Mahindra’s first product in association with Ford will be launched in 2022: Pawan Goenka, Managing Director
Mahindra and Mahindra MD speak on Finance Minister’s announcement related to the investment of Rs 1 lakh crore on infrastructure in the next 4-5 years.
Finance Minister’s announcement related to the investment of Rs 1 lakh crore on infrastructure in next 4-5 years is a positive thing for the auto industry as if implemented it will give a boost in sales of commercial vehicles like trucks and pick-ups, says Pawan Goenka, Managing Director, Mahindra and Mahindra Limited. During an exclusive interview with Swati Khandelwal, Zee Business, Mr Goenka said, “overall sentiment is the main culprit of this slowdown; however, liquidity crunch is also a factor for it”. Edited Excerpts:
We are at a juncture, where everyone is talking about the problems related to the economy, but you are an internal optimist. Tell me where is the optimism coming from?
There has been a slowdown in the auto industry and overall world economy for the last few months and the government, as well as the industry, has taken several steps to deal with it. We are seeing the festive season that is about to begin. We also talk about green shoots then monsoon has been a good one, however, there were floods at certain places. But, keeping those floods aside, the monsoon has been a good one and is likely to have a positive impact on the rural economy. Any improvement in the rural economy will increase the sales of tractors and have an impact on the automotive sector.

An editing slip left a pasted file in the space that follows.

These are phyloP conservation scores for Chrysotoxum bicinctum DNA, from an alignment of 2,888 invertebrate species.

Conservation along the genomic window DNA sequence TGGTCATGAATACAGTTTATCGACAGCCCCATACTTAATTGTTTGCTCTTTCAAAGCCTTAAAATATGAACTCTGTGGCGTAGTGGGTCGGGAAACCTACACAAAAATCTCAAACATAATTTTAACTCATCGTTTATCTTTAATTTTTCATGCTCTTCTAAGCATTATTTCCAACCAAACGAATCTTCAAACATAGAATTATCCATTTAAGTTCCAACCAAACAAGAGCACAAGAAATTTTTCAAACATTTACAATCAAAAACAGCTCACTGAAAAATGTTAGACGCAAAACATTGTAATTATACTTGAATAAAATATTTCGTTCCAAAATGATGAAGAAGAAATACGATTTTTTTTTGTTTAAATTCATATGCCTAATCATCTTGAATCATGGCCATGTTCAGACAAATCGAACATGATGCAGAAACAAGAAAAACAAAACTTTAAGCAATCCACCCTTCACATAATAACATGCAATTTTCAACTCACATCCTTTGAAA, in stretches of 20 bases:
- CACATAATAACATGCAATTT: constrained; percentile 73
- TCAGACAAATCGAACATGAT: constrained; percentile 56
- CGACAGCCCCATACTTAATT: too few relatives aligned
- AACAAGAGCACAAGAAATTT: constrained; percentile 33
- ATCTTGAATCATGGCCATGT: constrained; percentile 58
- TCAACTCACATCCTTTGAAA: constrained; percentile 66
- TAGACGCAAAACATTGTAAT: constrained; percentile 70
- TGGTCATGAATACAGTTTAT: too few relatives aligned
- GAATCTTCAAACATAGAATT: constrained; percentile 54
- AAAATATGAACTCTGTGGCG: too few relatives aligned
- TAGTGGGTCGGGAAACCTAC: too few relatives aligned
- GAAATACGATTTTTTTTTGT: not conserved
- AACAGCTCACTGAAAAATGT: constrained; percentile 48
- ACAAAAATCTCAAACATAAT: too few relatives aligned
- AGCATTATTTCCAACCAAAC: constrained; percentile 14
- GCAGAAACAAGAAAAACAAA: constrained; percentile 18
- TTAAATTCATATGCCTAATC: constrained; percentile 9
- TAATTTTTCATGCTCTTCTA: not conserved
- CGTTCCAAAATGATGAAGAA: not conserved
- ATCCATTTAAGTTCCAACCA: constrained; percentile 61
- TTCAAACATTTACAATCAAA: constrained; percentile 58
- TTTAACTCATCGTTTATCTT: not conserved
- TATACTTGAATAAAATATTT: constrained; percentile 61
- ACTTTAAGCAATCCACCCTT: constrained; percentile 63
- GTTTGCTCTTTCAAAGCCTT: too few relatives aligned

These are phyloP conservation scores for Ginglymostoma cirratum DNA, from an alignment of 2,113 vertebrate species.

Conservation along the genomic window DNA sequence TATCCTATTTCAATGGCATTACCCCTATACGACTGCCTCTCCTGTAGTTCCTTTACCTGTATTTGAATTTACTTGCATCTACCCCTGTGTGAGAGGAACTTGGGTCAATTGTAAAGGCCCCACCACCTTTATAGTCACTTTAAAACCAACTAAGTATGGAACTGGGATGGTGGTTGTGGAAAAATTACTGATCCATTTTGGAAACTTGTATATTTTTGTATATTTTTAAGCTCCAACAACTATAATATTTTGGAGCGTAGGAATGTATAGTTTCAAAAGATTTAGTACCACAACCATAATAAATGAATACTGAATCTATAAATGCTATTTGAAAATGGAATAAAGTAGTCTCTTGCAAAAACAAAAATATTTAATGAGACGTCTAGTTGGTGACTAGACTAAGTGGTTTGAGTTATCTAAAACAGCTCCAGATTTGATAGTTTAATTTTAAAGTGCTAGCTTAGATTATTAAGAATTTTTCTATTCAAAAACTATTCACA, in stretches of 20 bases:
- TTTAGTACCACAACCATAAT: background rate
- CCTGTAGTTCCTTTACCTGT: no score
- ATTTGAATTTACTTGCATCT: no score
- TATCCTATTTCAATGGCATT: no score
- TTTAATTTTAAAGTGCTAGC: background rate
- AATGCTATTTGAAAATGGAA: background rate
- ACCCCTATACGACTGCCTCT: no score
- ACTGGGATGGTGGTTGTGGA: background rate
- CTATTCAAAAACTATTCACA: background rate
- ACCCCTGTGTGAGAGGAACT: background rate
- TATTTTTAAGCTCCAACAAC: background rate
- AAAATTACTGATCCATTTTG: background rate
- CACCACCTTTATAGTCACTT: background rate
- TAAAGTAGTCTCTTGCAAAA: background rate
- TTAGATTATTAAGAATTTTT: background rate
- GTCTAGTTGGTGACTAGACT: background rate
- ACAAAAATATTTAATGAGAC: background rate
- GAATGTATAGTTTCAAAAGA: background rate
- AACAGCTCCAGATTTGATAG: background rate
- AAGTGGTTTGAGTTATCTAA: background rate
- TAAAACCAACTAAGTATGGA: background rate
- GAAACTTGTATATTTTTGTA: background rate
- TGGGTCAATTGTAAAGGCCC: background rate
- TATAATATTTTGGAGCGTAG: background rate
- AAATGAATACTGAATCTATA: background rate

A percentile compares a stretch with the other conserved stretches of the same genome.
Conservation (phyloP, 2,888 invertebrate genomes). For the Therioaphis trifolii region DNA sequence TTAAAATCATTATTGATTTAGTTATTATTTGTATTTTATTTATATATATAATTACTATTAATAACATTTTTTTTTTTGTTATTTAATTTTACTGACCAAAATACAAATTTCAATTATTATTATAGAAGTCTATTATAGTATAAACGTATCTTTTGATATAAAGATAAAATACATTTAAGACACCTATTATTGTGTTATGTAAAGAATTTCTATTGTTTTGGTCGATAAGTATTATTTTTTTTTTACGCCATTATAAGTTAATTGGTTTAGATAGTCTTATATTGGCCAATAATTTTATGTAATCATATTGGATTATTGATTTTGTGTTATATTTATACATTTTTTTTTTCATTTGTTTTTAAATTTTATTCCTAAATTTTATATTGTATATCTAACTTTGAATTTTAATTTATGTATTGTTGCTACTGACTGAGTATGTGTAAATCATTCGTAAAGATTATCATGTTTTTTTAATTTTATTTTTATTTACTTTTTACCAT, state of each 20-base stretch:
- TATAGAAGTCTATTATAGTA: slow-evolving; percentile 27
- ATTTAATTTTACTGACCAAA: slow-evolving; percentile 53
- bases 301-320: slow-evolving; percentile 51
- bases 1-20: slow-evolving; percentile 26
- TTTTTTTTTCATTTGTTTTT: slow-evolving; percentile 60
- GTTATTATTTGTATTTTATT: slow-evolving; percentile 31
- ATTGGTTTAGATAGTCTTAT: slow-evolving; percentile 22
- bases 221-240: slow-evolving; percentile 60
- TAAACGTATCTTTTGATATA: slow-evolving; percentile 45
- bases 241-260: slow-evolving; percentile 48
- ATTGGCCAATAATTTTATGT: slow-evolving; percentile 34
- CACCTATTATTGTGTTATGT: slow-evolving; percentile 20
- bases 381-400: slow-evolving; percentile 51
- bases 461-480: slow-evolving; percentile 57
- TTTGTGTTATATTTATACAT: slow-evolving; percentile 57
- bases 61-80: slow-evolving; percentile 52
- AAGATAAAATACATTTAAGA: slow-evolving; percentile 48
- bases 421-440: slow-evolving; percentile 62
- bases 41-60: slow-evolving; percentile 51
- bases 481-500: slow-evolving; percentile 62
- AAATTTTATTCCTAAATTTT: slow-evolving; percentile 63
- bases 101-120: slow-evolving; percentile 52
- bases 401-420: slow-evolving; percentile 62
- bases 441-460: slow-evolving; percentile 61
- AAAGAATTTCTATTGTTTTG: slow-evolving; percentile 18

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Secondly, finance minister in her last week’s announcement said Rs1 lakh crores will be spent on country’s infrastructure in the next 4-5 years. The announcement is quite big and has capabilities to encourage vehicle sales like trucks, pick-ups and other commercial vehicles. So, that is a very big positive. Besides, she has also announced a stimulus and it will have a slight impact on the auto industry.
Apart from this, the financial institutions are also going through a change in terms of passing on of the repo rate reduction and availability of fund (liquidity), which is also a big positive. Finally, commodity prices, which has been subdued will also have an impact. If we have a look on these four-five things, then it is hard to say that it is enough to make a big change/swing but when these are combined with a changed customer sentiment along with constant positive announcements from the finance minister can have a positive impact on the festive season. And, if it happens then the vicious cycle, through which we are going at present, will come to an end, which will pull the auto industry that drives the economy to a certain extent, thus, the economy will also improve.